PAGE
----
What Do Cats Think About? Science May Have the Answer

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If you’ve ever wondered what your cat is thinking, you’re not alone. Cats are renowned for being curious and enigmatic creatures, as well as aloof and self-reliant. So just what is going on in that cute fluffy head?

Quick Overview

01

Though not as advanced or intelligent as humans, cats have highly developed brains that allow for complex thinking and problem-solving.

02

Cats experience a range of emotions and thoughts about food, social interactions, hunting, play, fear, and happiness.

03

Though cats are not capable of experiencing the complex emotion of guilt, they can feel jealous when new pets or people join the family.

Well, the answer is, a lot. Cats have highly developed and complex brains, which means they are capable of complex problem-solving as well as thinking. Domestic cats still have many of the same instincts and traits as their wild ancestors, and they exhibit some complex and fascinating behaviors. And there’s plenty of science to back it all up.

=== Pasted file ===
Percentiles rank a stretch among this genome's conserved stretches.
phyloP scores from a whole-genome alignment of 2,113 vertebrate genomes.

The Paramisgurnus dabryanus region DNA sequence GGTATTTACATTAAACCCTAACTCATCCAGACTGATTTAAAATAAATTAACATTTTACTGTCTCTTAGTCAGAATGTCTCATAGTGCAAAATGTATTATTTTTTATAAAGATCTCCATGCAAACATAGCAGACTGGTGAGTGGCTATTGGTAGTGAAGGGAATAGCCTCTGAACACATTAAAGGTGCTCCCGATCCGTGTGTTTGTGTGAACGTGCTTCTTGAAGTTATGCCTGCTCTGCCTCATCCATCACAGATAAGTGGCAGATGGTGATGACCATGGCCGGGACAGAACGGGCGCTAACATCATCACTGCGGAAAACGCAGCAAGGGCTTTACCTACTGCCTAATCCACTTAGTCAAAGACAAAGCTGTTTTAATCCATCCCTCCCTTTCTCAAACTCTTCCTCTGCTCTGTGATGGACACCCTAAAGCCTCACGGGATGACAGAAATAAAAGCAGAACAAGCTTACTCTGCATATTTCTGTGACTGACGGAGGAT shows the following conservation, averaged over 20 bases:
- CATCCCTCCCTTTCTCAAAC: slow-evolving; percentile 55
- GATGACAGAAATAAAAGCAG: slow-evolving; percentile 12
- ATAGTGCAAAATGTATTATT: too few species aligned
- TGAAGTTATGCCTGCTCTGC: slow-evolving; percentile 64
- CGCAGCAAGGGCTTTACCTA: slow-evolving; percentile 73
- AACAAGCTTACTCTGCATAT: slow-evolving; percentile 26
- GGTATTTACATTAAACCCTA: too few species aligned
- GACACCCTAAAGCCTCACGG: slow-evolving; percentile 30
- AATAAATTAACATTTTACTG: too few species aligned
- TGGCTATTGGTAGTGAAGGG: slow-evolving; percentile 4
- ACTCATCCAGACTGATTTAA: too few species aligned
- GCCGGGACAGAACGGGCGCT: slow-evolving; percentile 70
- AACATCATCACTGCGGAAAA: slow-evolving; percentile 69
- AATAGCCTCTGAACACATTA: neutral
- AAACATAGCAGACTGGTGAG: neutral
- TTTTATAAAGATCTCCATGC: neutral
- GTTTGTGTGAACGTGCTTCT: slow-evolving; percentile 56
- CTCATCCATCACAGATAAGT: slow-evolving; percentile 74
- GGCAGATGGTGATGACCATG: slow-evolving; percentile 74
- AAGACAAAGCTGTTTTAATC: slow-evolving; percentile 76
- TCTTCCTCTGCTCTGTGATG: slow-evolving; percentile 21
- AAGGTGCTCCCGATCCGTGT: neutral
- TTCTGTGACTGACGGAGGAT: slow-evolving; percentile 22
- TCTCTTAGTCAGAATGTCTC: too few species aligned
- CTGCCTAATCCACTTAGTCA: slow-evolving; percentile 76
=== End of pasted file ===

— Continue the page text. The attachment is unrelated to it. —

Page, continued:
How Your Cat’s Brain Works

The brain is thought to be the center of intelligence, and it is divided into separate areas responsible for performing highly specialized tasks. The cerebrum is the area of the brain that is tasked with controlling thoughts.

Just like humans, cats have complex and highly developed brains. The surface is folded to increase the surface area to allow for more complex thinking and processing. The average feline brain is about 5 centimeters (2 inches) long and takes up 0.9% of the cat’s body weight compared to 2% of body weight in humans. But brain size isn’t always the best or only indicator of intelligence.